WASHINGTON (AP) — Republican Gov. Chris Christie sent a clear message to New Jersey lawmakers on Thursday that he has no plans to raise taxes days before delivering his annual budget address.
Christie spoke to hundreds of business owners, lawmakers and lobbyists in a keynote speech at the New Jersey State Chamber of Commerce's annual congressional dinner. The dinner caps the annual Walk to Washington event, which has brought hundreds of the state's legislators, business owners and lobbyists to the nation's capital.
Christie, who is seriously considering running for president, stuck mostly to local issues during his remarks. He touted gains in job growth and employment but said the state's businesses and middle-class residents are still far too burdened by high taxes, and he appeared to distance himself from the impact, blaming the state's Democratic legislature.
"I love when some members of the Legislature say, 'Well, you see, we haven't grown as many jobs as possible because the governor's economic plan isn't working.' That might be true if anyone had implemented the governor's economic plan," he said.
"So I don't know exactly whose economic plans have been implemented or not," he said. "But what I can tell you is that I'm going to continue to take responsibility for fighting the fight to make this state more affordable."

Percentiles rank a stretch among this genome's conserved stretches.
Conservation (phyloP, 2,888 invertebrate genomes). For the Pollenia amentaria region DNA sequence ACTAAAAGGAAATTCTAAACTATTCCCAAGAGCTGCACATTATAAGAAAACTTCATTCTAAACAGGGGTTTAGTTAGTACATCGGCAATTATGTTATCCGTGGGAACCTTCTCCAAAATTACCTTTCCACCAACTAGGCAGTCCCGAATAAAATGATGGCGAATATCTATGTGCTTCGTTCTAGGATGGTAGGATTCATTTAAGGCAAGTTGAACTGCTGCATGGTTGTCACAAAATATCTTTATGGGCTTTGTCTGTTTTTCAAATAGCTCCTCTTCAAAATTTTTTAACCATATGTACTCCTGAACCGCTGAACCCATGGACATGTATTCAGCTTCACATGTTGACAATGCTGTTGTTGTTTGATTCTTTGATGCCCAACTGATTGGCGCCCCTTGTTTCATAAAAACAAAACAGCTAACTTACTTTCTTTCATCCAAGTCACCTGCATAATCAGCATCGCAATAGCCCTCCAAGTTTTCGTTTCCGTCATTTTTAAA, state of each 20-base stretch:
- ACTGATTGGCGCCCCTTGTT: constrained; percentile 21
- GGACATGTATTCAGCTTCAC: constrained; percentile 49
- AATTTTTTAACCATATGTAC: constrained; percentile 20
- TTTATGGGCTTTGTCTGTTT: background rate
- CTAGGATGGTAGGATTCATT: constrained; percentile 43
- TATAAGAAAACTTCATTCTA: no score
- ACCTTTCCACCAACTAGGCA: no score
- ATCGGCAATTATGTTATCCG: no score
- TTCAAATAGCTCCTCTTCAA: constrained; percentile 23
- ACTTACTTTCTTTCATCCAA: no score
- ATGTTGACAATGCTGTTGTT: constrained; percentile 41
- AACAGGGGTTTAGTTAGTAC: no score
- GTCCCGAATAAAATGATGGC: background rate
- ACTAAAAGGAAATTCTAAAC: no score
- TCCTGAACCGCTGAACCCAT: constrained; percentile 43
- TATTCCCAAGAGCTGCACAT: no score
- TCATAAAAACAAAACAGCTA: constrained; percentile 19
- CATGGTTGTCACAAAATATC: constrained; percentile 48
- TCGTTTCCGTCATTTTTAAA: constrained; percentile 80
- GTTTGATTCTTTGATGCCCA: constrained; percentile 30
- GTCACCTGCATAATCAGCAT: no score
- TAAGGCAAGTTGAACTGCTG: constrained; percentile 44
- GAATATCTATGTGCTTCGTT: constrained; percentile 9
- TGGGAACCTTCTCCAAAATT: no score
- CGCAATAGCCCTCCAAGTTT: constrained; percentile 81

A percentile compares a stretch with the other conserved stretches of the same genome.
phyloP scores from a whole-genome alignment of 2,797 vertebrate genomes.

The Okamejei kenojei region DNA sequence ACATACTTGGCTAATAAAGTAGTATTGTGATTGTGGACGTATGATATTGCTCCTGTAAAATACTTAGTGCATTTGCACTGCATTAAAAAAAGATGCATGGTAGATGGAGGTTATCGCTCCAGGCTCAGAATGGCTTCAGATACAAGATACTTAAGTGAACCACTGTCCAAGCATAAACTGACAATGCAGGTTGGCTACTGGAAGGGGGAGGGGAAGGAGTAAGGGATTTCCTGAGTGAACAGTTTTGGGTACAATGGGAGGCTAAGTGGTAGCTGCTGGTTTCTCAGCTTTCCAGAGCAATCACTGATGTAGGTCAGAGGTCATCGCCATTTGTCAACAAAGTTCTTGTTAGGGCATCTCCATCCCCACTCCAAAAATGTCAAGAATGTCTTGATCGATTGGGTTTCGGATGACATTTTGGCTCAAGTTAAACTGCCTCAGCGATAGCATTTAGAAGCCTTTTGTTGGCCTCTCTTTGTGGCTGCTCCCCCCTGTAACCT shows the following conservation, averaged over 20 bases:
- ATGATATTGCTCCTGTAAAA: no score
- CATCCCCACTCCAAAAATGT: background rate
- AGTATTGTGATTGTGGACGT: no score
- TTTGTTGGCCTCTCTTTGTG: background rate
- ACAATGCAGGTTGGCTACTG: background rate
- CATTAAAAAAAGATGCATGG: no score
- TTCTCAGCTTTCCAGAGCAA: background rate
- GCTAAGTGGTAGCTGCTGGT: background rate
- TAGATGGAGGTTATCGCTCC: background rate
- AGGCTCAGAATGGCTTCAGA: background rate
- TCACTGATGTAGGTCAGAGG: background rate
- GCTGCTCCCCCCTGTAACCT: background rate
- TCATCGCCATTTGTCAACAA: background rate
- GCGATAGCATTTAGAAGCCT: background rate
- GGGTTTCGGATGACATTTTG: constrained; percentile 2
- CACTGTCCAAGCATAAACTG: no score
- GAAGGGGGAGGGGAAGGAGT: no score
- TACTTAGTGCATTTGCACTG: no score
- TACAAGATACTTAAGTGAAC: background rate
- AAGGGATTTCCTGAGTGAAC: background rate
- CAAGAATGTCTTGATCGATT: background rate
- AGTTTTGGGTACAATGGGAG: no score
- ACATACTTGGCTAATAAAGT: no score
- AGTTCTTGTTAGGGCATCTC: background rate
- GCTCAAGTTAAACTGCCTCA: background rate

Thursday's speech came as Christie prepares to deliver his budget address Tuesday and as Democratic lawmakers said they've been left in the dark about how he plans to address a pair of key issues: the state's transportation trust fund, which faces insolvency by June 30, and its payments to the public pension system, which Christie cut last year after receipts fell short of projections.
The issues have been deeply divisive: Democrats have proposed raising the gas tax to deal with transportation and want the governor to make higher payments into the public pension plan, and Republicans balk at raising the gas tax and suggest public union employees might have to contribute more to retirement.
Christie did not directly address the transportation trust fund but said he and the Legislature took "first steps" to address pensions, alluding to 2011 legislation that settled the state's payments before state revenues fell short last year.
He said he'd fight any efforts to raise taxes this year when he delivers his budget address.
"I want to make sure all of you understand tonight that we will continue to resist a tax system in New Jersey which is unfair to our citizens. We need to have tax fairness and competitiveness in this state," he said, vowing to "protect that and fight for that over the course of the year to come."